Michelle M. Mello, a professor of law and medicine at Stanford University, and her co-authors suggest in a June perspective article in the New England Journal of Medicine that state officials begin now to consider what options they might have in terms of possible mandates for vaccines for COVID-19.

“As with social distancing orders, we can expect that the advent of SARS-CoV-2 vaccines will spark intense clashes of feeling about what people owe to one another in the fight against the pandemic,” Mello and co-authors write in the article, “Ensuring Uptake of Vaccines against SARS-CoV-2.”

“Careful deliberation now about state vaccination policy can help ensure that we have a strategy when the breakthrough comes,” they write.

A resurgence of measles in recent years in the U.S. has been linked to parents opting not to have their children vaccinated. Anthony S. Fauci, director of the National Institute of Allergy and Infectious Diseases, and his co-authors looked at some of the reasons children were not getting their measles shots in a perspective article published last year in the New England Journal of Medicine, “Measles in 2019 — Going Backward.”

measles outbreak
(Source: Centers for Disease Control and Prevention)

“Although there are valid reasons why some people might not be vaccinated, such as a medical contraindication due to marked immunosuppression, the failure to vaccinate too often stems from misconceptions about vaccine safety, especially those resulting from a now-debunked claim that posited a connection between the vaccine and autism,” write coauthors Catharine I. Paules, Hilary D. Marston and Fauci.

All 50 states and the District of Columbia already have laws  requiring certain vaccines for students.  These laws often apply for private schools as well as public ones, according to the Centers for Disease Control and Prevention. The National Conference of State Legislatures tracks bills designed to change these mandates, which in recent years have included bids to reduce the possible exemptions. The CDC also keeps tabs on state vaccination policies.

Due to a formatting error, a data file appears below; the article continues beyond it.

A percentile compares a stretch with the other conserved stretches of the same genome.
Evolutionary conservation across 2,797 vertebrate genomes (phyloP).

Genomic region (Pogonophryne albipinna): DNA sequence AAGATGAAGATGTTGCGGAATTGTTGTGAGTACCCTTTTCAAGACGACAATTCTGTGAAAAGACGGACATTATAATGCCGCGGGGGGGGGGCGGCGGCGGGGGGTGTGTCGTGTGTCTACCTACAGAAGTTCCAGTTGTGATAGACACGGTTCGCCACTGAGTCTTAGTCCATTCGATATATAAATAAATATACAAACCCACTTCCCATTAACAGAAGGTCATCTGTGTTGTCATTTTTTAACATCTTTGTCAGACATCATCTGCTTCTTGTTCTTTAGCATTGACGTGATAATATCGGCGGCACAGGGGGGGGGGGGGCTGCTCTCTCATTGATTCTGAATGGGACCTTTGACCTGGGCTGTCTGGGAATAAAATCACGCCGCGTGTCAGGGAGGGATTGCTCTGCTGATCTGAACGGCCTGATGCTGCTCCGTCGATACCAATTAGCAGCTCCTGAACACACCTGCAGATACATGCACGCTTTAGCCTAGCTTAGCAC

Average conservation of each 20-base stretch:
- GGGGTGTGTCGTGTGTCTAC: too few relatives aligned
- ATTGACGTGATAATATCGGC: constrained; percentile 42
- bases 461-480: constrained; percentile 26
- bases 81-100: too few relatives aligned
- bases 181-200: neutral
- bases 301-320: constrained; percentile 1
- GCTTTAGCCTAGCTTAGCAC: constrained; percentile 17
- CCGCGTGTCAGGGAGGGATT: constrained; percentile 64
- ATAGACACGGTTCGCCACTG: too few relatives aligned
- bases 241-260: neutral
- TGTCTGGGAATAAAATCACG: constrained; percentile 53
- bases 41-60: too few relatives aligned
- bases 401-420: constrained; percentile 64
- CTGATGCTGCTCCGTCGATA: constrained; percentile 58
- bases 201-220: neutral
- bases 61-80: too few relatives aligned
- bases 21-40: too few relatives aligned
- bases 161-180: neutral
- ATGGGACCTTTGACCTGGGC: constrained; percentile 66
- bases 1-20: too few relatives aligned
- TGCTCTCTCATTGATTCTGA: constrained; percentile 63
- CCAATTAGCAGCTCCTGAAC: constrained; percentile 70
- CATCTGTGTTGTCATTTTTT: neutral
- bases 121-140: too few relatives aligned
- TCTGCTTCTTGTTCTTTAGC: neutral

Public officials were concerned about vaccine hesitancy long before COVID-19 emerged.

In a 2019 report, Sara M. Tharakan, a global health analyst at the Congressional Research Service, suggests U.S. lawmakers look into the effectiveness of global vaccination campaigns as “a tool of domestic pandemic preparedness” amid these outbreaks. Congress could look at ways in which the federal government could help raise vaccination rates, possibly through campaigns to battle misinformation, Tharakan writes.

The WHO last year included vaccine hesitancy on its list of top-10 global health threats, along with Ebola, the prospect of a global influenza pandemic and climate change.

In a March 2019 editorial in The Washington Post, a group of public health experts, including Barry R. Bloom of Harvard, Lawrence O. Gostin of Georgetown and Jonathan Fielding of the University of California, Los Angeles, noted how social media “is infected with viral messaging from bots and trolls that masquerade as legitimate information outlets but instead stoke illegitimate fear of vaccines.”

“The medical and public-health community has overwhelming scientific evidence that demonstrates the safety and effectiveness of vaccines,” they write. “Yet parents today can easily go to Google to find discredited anti-vaxxer pediatricians or find solace among anti-vaxxer ‘friends’ in Facebook groups full of misinformation.”

At an Aug. 6 press conference about the COVID-19 pandemic, Bloom, who is currently a research professor at the Harvard T.H. Chan School of Public Health, raised concern about the public’s unwillingness to receive a future vaccine to fight this coronavirus.

“My biggest concern right now is not that the vaccines won’t have sufficient efficacy to make it worthwhile distributing them, some of them, at least,” Bloom said. “It’s that people won’t take them.”


For more information, see our 5 tips to help journalists report on the coronavirus vaccine.